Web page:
Crashed Lander is an arcade style game that takes the concept of classic 2-D games like Moon Lander and modernizes them to our time, introducing nice 3-D graphics and new environments. Crashed Lander is a bit like Moon Lander turned into a modern, 3-D flight simulator. Perhaps the game’s Steam page explains the game better:
“Crashed Lander is a gravity-based arcade game inspired by classics like Lunar Lander and Space Taxi. You’ve built a janky craft out of propane tanks and spare parts. Pilot it from pad to pad trying to beat your best time – then flirt with that fine line between speed and control.
If you’re brave enough to try Hard Mode you’ll be flopping around like a QWOPy, low gravity turtle. With a little practice you’ll be zippin’ around doin’ barrel rolls. You’ll see sites from the cutting edge of fractal mathematics – bizarre, organic shapes, arcane archaeological digs, and all manner of WTFderful alien vistas. Each level is a detailed hand-crafted landscape that encourages the player to explore – and goof around! You can also pilot your lander in virtual reality with your Oculus Rift.“
Basically, each level of the game opens us with us piloting a shaky lander around a map, looking for landing pads. Each level contains four landing pads and we are supposed to visit each pad (or checkpoint) and then move on to the next. Once we have landed on all four pads we have completed the level. We are also told how long the mission took us and this provides the game with a competitive component where we can race to beat our previous times or compare times with those of other players.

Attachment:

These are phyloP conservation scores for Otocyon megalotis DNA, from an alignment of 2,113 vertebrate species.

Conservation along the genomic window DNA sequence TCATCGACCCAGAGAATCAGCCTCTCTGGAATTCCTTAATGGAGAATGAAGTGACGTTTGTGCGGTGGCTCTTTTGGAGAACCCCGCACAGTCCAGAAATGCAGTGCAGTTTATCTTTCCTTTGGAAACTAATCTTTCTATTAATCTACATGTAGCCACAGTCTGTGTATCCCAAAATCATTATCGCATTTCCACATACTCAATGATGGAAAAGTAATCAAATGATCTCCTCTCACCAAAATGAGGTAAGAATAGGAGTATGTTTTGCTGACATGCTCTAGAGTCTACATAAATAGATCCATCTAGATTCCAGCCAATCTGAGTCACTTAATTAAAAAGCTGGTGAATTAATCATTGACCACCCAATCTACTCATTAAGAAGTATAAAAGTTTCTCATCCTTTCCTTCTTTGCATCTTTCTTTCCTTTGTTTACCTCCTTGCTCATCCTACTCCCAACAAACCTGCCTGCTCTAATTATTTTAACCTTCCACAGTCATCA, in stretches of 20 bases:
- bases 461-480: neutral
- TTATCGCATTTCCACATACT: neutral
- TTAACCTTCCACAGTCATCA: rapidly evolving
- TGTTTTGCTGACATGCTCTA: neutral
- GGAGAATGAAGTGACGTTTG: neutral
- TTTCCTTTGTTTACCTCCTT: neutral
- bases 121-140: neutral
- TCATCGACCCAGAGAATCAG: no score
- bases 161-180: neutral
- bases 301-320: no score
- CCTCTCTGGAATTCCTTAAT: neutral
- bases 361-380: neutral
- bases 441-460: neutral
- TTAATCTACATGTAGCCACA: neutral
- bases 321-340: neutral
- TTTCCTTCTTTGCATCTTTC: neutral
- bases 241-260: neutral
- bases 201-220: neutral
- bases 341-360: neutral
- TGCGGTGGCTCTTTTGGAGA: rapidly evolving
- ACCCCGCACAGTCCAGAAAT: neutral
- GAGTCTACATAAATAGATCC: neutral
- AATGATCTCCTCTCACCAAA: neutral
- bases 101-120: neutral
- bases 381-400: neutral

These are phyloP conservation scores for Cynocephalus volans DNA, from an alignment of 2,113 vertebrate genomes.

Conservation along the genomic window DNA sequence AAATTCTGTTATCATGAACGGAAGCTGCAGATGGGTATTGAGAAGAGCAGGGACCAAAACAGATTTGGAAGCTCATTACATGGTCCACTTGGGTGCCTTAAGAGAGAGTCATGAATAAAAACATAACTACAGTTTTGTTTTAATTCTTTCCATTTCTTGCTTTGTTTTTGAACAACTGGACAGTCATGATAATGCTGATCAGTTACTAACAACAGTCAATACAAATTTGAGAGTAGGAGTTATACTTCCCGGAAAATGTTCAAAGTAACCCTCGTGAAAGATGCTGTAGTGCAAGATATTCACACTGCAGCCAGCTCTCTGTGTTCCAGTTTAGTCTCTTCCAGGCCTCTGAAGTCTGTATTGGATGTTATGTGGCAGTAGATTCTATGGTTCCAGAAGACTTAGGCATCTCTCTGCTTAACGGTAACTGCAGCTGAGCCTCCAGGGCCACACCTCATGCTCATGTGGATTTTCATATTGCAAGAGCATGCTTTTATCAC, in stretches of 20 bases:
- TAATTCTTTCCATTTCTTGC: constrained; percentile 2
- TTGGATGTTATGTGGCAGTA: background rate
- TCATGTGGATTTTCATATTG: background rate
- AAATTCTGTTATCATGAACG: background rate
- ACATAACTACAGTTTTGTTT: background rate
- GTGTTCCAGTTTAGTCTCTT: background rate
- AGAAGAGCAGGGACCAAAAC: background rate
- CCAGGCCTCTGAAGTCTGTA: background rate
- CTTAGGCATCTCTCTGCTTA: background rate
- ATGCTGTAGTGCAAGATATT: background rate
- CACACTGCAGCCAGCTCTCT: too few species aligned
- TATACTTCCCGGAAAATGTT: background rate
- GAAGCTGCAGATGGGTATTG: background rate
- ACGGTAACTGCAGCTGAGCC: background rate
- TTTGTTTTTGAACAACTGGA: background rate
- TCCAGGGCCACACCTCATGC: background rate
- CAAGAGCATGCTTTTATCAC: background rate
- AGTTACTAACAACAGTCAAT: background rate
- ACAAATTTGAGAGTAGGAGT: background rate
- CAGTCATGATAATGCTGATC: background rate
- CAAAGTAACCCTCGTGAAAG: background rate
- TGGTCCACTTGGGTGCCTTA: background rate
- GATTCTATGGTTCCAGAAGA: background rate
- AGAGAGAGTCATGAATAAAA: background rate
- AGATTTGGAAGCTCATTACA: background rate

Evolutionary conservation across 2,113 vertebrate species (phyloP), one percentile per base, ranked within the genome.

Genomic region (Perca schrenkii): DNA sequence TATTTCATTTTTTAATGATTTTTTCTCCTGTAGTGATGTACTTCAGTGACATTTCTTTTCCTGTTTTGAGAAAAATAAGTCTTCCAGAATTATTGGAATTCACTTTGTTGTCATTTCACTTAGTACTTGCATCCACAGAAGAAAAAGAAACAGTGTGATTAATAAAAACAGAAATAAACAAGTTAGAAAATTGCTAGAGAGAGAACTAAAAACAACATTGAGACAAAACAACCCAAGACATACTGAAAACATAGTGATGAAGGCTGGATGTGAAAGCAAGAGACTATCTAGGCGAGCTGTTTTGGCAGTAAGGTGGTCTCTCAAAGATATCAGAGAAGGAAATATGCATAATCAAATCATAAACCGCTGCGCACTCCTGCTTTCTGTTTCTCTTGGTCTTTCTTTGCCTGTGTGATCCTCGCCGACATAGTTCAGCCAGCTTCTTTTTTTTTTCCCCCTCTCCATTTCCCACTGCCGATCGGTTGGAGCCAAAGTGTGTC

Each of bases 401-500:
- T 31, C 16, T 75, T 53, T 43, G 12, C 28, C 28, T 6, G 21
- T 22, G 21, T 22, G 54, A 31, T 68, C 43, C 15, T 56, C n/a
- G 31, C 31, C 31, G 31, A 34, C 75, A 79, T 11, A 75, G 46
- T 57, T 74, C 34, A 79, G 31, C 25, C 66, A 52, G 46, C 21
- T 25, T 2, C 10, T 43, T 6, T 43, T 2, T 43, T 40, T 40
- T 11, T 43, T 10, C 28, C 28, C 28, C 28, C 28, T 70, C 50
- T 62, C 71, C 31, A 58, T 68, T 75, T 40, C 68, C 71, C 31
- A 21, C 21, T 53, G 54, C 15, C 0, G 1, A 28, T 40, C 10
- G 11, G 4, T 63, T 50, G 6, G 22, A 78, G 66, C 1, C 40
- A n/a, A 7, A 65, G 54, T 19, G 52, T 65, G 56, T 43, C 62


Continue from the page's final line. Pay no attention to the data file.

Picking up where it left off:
The game’s controls are fairly straight forward. We have six keys to turn, bank and adjust the course of the lander. Plus we can click our mouse button to apply the main thrusters. The right mouse button turns the game’s camera in case we want to have a look at the world around us. One thing I quite liked about Crashed Lander is there is a small compass built onto the lander. The compass always points toward the next landing pad, making the pads much easier to find. The compass is especially useful in situations where the landing pad is hidden under something as flying over the spot will make the compass spin around 180 degrees.
Of course, one of my favourite features in Crashed Lander is the tutorial. The game has one introductory level where the controls are explained and we are given a sandbox environment in which to play around, find landing pads and practice our touchdowns.
For the most part I found Crashed Lander to be forgiving, at least in the default mode. I made a handful of rough landings (almost a certainty the first time we touch down on a moving platform), but my lander was rarely damaged. Oh, I knocked a few rockets off my lander here and there, but I usually had to smash into a surface pretty hard to damage the craft significantly.
I definitely like this game. Crashed Lander has a range of neat vistas and simple controls. It has a flight simulator component, an easy tutorial and some inventive landing scenarios. I definitely recommend giving the game a try. There is a short demo for people who want to test fly Crashed Lander and I suspect most will want to get their hands on the rest of the levels once they have a taste.
Game: Crashed Lander
Developers: Don Whitaker (Published by Brain Blinks )
Platforms: Linux, OS X, Windows
Genre: Arcade, Physics, Simulation, Space
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